Friday, June 01, 2001
Report: Special ed pupils forgotten
Covington schools under fire again
By Lori Hayes
The Cincinnati Enquirer
COVINGTON A state investigation of some of the city's schools describes a system in which special-education and troubled students are often shortchanged and sometimes forgotten.
After a series of harsh reviews and state audits, Covington Independent Schools nearly a year into districtwide reform efforts is again under fire.
The Office of Education Accountability, the Kentucky legislature's education watchdog, found that Covington staff had violated several state and federal laws, particularly those regarding special-education students.
However, state officials did not recommend sanctions or disciplinary action because of Covington's quick response to address the problems.
We're committed to making those kind of changes, Superintendent Jack Moreland said.
Responding to complaints about special-education services, attendance and the district's alternative program for troubled students, OEA in March and April investigated four of Covington's schools First District Elementary, Sixth District Elementary, Holmes Junior High and the Covington Academy of Renewal Education, or CARE.
Among the concerns cited in a report of OEA's findings:
Special- education classes were left without teachers for weeks.
Teachers improperly changed special-education students' federally mandated education plans.
Special-education teachers didn't get proper training.
Classes were without adequate books and materials.
Habitually truant students were not pursued.
The district's alternative school CARE was a dumping ground for students not wanted by their assigned schools.
If these students are not served well and appropriately ... the district will never be able to ensure that all of its students reach proficiency, the report stated. A substantial proportion will be left behind.
Independent of the state Department of Education, OEA was created by the General Assembly and reports to the Legislative Research Commission. The agency is charged with monitoring the state's education system and implementation of the Kentucky Education Reform Act.
OEA is the second state agency to target Covington schools.
The Kentucky Department of Education conducted a series of audits of Covington schools last year that spurred major reform efforts in instruction and management.
You can only do so many things at one time, Mr. Moreland said. That's not an excuse, but it's not like we weren't trying to address problems in the school district.
While Mr. Moreland said OEA's investigation was just a snapshot of the district, he did not dispute the report's accuracy.
Federal guidelines require that every special-education student have an individual education plan that outlines what type of services and instruction the student needs. OEA cited several examples of when those plans were improperly changed or not implemented at all.
Clearly that's a violation of the law, and it should not happen, Mr. Moreland said.
Covington administrators also circumvented school councils by hiring special-education teachers without involving the councils, which are responsible under state law for hiring staff, the report found.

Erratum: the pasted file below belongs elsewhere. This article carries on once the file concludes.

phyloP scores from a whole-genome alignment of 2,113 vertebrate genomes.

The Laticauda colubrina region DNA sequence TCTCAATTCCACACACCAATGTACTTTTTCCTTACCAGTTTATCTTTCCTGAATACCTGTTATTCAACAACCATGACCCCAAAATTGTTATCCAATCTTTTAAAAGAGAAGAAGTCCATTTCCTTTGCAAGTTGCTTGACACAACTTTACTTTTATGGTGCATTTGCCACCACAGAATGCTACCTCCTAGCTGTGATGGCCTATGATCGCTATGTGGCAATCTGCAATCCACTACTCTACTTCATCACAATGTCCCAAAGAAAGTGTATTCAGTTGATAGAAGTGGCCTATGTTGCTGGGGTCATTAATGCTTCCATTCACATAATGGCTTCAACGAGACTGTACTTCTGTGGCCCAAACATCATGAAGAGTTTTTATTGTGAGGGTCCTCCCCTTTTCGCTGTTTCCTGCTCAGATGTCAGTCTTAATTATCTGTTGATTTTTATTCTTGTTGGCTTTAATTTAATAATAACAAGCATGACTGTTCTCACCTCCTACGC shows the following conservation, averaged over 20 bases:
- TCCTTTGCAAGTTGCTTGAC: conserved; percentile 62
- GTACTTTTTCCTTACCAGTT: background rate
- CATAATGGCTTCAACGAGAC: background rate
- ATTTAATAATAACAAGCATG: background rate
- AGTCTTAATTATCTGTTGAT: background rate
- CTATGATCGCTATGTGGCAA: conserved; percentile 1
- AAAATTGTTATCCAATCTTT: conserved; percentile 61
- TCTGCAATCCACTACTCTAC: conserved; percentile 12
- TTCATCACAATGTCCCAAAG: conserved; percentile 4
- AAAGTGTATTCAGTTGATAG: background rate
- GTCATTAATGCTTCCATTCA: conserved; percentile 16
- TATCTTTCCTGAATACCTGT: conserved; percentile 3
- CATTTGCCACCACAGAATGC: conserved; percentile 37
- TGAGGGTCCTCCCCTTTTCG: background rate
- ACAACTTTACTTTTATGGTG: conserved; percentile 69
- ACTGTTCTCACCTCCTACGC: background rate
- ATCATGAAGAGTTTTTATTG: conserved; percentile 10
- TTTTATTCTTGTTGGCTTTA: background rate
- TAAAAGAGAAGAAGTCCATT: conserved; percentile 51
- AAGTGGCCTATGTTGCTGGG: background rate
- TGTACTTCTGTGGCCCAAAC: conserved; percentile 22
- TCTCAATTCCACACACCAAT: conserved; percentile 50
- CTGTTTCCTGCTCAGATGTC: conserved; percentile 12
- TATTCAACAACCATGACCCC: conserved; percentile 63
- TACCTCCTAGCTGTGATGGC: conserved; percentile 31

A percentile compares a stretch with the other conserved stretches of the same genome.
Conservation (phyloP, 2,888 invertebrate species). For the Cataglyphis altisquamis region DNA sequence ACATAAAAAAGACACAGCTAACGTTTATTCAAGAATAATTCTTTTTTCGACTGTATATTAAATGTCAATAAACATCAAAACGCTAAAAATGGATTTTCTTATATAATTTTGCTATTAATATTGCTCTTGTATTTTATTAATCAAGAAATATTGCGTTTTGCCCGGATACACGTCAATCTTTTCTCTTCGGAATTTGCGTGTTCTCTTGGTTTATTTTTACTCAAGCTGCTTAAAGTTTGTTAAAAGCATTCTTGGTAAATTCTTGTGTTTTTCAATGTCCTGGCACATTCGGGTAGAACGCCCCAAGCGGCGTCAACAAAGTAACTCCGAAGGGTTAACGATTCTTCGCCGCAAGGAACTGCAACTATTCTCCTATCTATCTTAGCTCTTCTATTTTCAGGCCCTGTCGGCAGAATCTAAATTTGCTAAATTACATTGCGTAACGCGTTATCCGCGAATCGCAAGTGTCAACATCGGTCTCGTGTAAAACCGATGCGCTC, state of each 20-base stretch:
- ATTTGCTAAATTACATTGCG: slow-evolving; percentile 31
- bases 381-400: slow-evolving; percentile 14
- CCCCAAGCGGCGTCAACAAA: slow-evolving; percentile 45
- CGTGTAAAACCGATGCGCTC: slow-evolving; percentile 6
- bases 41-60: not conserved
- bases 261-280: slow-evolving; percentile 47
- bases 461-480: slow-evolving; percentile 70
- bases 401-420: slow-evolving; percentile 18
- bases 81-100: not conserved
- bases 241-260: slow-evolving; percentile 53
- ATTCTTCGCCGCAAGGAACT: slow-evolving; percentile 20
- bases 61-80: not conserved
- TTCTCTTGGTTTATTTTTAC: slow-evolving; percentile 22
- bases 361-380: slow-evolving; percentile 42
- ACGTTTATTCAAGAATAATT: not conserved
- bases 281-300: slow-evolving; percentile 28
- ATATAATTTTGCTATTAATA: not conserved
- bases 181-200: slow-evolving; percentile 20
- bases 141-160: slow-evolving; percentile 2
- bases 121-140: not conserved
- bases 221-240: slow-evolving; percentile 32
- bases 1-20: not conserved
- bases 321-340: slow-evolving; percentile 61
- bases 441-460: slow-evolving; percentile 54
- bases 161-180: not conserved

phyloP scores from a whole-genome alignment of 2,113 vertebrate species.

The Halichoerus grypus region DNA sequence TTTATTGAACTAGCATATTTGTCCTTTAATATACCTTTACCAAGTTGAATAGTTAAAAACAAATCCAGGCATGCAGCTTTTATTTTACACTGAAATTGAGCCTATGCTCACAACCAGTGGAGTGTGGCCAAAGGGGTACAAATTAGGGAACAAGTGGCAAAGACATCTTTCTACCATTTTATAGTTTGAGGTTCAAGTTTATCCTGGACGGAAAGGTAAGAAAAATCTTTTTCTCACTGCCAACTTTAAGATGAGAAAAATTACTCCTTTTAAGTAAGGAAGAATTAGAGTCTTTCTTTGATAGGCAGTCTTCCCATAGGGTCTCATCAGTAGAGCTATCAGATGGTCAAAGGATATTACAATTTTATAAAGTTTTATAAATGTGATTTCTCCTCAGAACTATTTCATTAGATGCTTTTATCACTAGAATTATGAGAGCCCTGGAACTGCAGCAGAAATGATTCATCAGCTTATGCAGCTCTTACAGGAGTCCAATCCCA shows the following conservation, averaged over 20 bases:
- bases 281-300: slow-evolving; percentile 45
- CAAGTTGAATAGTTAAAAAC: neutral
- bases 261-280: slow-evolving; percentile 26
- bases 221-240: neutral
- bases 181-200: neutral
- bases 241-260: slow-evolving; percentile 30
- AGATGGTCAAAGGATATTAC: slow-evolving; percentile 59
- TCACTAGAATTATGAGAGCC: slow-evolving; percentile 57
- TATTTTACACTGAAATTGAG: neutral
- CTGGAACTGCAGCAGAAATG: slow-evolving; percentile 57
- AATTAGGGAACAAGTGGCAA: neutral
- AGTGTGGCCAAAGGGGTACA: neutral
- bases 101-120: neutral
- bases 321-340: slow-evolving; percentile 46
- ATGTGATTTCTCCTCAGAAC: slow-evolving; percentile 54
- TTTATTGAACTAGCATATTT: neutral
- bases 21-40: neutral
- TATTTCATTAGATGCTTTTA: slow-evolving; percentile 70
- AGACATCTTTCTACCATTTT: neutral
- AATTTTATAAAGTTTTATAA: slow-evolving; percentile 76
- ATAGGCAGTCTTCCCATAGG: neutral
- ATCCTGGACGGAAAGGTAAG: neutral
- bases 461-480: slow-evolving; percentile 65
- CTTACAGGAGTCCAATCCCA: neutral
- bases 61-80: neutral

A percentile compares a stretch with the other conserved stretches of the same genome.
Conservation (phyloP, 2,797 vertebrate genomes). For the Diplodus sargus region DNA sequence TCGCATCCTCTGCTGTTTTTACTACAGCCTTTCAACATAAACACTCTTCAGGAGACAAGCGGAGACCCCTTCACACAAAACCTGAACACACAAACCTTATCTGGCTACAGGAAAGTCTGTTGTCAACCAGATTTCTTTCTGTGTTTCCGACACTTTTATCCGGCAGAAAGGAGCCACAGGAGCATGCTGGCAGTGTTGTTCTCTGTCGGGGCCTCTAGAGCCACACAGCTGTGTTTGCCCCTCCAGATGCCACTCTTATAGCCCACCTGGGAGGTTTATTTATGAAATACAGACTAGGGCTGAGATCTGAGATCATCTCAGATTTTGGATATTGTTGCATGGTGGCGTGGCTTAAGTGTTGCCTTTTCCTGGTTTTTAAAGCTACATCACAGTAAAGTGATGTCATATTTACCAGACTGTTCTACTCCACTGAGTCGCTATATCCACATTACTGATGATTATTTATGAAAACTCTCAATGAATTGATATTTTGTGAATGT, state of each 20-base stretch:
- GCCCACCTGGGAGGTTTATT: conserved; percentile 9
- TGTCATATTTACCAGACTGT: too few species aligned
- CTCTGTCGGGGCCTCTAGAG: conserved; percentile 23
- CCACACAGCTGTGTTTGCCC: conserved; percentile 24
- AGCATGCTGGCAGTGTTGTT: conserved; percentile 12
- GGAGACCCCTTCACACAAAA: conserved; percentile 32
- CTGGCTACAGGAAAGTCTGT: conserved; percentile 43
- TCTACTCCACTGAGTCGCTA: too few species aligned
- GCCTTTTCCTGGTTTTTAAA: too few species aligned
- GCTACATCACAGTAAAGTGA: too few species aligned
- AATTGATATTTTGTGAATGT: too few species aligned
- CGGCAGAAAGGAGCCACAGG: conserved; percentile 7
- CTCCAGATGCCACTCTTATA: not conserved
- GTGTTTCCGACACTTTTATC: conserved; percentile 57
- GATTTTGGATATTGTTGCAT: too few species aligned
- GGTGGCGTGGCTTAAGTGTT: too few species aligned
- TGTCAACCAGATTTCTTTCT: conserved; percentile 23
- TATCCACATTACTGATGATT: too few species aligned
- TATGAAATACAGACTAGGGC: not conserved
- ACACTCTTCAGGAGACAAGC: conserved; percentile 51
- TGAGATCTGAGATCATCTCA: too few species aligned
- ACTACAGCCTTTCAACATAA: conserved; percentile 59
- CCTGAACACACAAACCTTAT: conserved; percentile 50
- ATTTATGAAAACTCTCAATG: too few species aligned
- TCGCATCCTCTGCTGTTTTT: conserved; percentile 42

I'm not saying what we did was right, but there were decisions that had to be made to staff the schools, he said.
District officials are reviewing students' education plans, and training is set for special-education teachers and administrators this fall.
The district will also provide extra or remedial instruction for all students deprived of special education services because of a lapse of service delivery, the district said in its written response to OEA.
Allen Bernard, special-education director, is retiring at the end of the school year, and the district has already hired his replacement.
Mr. Moreland would not release the name of the new director on Thursday.
Truancy not tracked
The district also cited Covington's pupil personnel director Lester Gamble, who by state law is responsible for monitoring student attendance, for not keeping track of truant students. Several students who had missed more than 10 days of school this year had not been contacted.
State investigators said Mr. Gamble was assigned to too many other duties. Mr. Moreland, who said he had piled too many responsibilities on Mr. Gamble, plans to reduce that workload and establish a monitoring system to regularly review student absences.
Finally, OEA found substantial and systemic problems with CARE, many of which stem from the troubles in the special education program:
Hundreds of students' education plans had not been implemented. Counseling was given by untrained staff. And students did not get adequate books and resources.
And with no clear entrance and exit requirements, students were improperly assigned and held at the school.
The district is developing new criteria for students to be assigned to the school and clearer steps for transitioning students back to their assigned schools.
Some of the staff members involved in the violations no longer work for the school district, and others will be reassigned, Mr. Moreland said.
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